It’s a wonder why we don’t have more of a respect for the creatures of nature. Why they are discarded as nuisances, or as exotic wonders not deserving enough of our respect to treat them with compassion or respect. We encroach upon and eradicate their habitats, their homes, we industrialize them, force them into filthy, crowded pens and cages, inject them with antibiotics and hormones, and we massacre them for their meat, for their hide, and most of us could care less. Some even feel a sense of entitlement to treat these creatures with such derision. And such derision is partially the reason why we have a climate crisis, an energy crisis, a food crisis, and such derision is why they will continue to plague the human condition.

Call for Reform for Worldwide Agricultural Industries

I was also catching up on posts on the Bitten blog from New York Times food critic, co-host of the PBS gastronom series Spain on the Road Again (along with Gwyneth Paltrow, Mario Batali and Claudia Bassols), proponent for agricultural reform, and all around awesome foodie Mark Bittman. Bittman just released his new book Food Matters: A Guide to Conscious Eating, which I’ve nudged into my already crowded reading queue. The book focuses on the fallacies and impracticalities of the “American diet,” from how food is made to how food is eaten (it also contains some recipes on par with his previous books, How to Cook Everything, and How to Cook Everything Vegetarian).

All pretty much on par with his piece on meat over-consumption, titled “Rethinking the Meat Guzzler,” and his talk at 2007’s EG Conference:

Also on par with a fascinating parable given by chef Dan Barber at the Taste3 Conference last July involving foie gras and the goose farm of Eduardo Sousa in Spain:

As with The Omnivore’s Dilemma author Michael Pollan and his open letter to President-elect Barack Obama, and his talk at 2007’s TED Conference:

Leading agricultural reformers Wes Jackson and Wendell Berry also posted an op ed in the New York Times a few days ago calling for sustainable husbandry practices in the American agricultural industry, which mirrors a piece in early December on BBCNews titled “Food Needs ‘fundamental rethink’.”

Most of us are far too ignorant of how our food, both plant and animal, is produced. We fail to realize the strains it takes to accommodate for the gluttonous society that we have created. Thanks to the industrialization of agriculture, forgotten are the rural farms in favor of the super-farms and super-slaughterhouses that fuel our nations’ thirst for cheap food. Nevermind the taint of pesticides on our fruits and vegetables, and in our soil and groundwater, nevermind the massive amounts of petrol it takes to haul our food to the supermarket all across the nation, nevermind the taint of hormones and antibiotics injected into the beef and pork and poultry that most of us eat, nevermind the fact that we are putting these taints in our bodies passively refusing ourselves from considering whether if the chemicals used on our food is trickled onto our dinner plates (or fast food tray) or if the chemicals magically disappear and thus not inflicting harm us or the environment. Out of sight, out of mind.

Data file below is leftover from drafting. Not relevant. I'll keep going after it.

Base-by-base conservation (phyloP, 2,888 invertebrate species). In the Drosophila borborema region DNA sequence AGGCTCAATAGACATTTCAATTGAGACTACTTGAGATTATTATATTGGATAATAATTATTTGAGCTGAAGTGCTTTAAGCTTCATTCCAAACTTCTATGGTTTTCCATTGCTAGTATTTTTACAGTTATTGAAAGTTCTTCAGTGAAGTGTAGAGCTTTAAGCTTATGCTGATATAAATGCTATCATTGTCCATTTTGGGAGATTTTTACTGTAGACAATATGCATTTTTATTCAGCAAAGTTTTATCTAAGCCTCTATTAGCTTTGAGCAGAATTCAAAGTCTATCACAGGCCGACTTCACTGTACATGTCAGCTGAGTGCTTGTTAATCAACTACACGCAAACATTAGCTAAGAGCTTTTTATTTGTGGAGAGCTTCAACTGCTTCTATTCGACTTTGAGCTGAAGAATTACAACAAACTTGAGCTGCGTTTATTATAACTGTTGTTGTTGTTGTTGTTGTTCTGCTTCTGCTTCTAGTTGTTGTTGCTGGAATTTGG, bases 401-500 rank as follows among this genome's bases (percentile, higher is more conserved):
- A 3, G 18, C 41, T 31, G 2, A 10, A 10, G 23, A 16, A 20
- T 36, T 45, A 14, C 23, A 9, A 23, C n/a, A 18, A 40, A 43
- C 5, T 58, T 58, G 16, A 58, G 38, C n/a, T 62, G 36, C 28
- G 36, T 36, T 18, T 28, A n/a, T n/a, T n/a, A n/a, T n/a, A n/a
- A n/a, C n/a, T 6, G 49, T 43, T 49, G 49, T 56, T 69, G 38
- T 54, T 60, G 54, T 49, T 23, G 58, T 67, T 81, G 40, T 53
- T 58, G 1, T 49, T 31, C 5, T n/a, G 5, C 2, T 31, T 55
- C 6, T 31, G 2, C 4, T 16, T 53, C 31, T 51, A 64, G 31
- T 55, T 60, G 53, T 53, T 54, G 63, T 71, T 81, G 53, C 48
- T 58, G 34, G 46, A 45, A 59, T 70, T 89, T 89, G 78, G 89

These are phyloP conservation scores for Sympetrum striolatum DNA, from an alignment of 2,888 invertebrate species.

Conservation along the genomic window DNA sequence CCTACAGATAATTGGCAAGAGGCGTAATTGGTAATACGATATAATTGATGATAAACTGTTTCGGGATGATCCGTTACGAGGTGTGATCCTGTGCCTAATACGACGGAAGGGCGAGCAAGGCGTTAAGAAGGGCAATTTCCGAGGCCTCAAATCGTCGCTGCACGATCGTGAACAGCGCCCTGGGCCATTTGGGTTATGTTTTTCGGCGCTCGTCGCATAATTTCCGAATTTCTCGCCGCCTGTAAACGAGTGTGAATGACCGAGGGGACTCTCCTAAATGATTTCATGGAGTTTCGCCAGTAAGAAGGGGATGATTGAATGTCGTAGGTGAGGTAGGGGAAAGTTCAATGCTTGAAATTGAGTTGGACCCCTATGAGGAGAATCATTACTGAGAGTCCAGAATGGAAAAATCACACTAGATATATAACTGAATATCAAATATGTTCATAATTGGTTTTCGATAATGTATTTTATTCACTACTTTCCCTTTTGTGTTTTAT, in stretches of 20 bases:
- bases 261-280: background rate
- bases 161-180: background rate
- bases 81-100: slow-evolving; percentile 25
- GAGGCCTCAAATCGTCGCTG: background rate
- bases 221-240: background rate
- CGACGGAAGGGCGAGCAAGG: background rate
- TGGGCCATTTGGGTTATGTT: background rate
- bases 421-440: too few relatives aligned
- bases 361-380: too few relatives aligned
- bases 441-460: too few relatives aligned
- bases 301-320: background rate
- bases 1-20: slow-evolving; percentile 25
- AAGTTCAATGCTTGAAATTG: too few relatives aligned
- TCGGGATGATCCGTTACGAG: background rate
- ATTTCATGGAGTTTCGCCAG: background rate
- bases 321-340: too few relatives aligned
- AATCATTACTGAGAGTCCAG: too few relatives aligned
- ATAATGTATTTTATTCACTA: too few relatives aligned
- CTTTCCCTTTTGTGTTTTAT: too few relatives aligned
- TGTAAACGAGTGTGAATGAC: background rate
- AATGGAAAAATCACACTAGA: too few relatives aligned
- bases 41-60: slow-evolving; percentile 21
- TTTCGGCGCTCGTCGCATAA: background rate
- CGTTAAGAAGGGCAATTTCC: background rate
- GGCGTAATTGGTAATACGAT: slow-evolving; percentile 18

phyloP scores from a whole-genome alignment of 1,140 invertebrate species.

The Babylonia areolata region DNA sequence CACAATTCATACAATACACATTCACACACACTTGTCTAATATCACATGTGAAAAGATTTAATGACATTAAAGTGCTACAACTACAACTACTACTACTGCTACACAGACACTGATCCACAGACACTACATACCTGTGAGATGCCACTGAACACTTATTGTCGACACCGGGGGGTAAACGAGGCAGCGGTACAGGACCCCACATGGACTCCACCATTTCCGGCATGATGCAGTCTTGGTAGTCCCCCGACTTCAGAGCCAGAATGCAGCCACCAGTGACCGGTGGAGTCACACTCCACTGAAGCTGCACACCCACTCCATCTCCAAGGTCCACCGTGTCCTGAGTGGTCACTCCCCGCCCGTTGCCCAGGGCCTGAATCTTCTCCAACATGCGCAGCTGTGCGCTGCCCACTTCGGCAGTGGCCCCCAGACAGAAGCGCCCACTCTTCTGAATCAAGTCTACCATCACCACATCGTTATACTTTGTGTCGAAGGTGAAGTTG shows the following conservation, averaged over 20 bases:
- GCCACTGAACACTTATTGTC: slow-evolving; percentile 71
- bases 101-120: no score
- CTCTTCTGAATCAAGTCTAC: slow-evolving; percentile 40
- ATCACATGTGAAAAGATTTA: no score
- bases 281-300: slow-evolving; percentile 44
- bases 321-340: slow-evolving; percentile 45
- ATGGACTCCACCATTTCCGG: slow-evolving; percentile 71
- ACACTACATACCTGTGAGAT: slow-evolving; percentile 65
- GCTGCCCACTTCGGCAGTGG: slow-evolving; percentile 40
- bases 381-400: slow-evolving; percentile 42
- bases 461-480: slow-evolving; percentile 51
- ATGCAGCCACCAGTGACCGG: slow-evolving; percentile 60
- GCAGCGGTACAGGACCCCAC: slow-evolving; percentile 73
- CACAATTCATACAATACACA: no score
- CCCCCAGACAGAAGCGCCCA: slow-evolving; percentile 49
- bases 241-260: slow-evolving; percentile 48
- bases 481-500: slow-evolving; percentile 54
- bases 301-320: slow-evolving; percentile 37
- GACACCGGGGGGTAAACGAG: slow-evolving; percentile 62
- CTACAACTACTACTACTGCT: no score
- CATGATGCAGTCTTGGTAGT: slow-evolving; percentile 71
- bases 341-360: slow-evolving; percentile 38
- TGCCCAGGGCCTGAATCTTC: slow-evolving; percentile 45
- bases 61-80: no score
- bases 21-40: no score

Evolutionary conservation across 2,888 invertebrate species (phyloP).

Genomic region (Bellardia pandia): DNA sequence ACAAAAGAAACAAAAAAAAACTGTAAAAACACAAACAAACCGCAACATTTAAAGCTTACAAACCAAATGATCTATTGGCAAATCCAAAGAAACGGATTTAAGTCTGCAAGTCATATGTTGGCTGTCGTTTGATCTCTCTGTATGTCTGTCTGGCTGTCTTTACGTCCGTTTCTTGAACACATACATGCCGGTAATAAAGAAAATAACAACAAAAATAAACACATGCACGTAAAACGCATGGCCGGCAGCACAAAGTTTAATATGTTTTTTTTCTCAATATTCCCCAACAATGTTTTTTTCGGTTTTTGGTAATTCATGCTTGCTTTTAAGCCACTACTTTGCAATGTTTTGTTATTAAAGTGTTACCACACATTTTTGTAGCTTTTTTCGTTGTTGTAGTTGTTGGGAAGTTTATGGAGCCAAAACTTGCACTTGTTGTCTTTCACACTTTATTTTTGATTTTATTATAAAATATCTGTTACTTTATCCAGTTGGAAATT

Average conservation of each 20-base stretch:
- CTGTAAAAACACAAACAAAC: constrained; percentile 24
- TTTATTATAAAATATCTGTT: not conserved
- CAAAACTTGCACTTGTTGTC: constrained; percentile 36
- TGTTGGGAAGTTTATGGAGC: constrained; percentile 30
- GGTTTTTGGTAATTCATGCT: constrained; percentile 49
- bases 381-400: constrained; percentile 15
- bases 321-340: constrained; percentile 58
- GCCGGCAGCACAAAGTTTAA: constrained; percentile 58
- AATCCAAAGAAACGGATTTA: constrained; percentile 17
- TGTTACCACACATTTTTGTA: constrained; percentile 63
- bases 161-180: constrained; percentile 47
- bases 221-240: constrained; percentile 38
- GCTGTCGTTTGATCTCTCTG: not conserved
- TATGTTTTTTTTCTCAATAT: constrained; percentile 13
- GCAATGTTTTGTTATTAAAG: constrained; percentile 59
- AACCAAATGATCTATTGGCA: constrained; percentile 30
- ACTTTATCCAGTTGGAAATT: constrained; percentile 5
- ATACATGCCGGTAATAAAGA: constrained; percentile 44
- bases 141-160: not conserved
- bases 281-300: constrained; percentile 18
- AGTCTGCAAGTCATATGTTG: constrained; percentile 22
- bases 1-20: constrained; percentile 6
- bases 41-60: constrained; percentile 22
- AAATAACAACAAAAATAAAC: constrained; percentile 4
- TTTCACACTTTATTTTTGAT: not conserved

Unfortunately, things don’t magically disappear just because it’s bad. Assuming there is or are Gods, they probably won’t be saving us from the sins that we’ve inflicted upon our global ecology, and unwittingly and ignorantly on ourselves. SciAm ran a story today about the trickle-down effect of chemicals and our beef, fruits and vegetables. Basically, the antibiotics injected in our beef is found in the manure used to fertilize the soil that is used to grow our fruits and veggies. According to the article, tests conducted by researchers at the University of Minnesota found that the veggies contained concentrations of the antibiotics used in the beef that produced the manure.

All this, and considering everything that is unwittingly introduced into our water supply, and into other food sources (i.e. mercury levels in fish and shellfish) as a result of our societies’ practices, it’s no wonder why instances like cancer, heart and respiratory problems, developmental disorders like autism, &c. are occurring on an alarming scale. The FDA is reluctant to do anything to exacerbate the ConAgras of the nation who would rather take their business and their jobs north or south of the border or elsewhere where they can operate cheaper rather than act proactively for the health and wellness of the consumer.

It’s the consequence of living in a reactive society as opposed to a proactive society. We act reactively to disaster, and often only act proactively, having already crossed the point of no return. Unless the chemicals being pumped into the foods we eat and earth we dwell begin undeniably causing terminal illness or some sort of retardation or perversion of our minds and/or bodies, nothing will be done.

Well, I’ve ranted enough, and I’ve got things like ecological disruption and mountaintop removal mining and Obama policy percolating in my mind that will surely lengthen this post exponentially, so I will say adieu.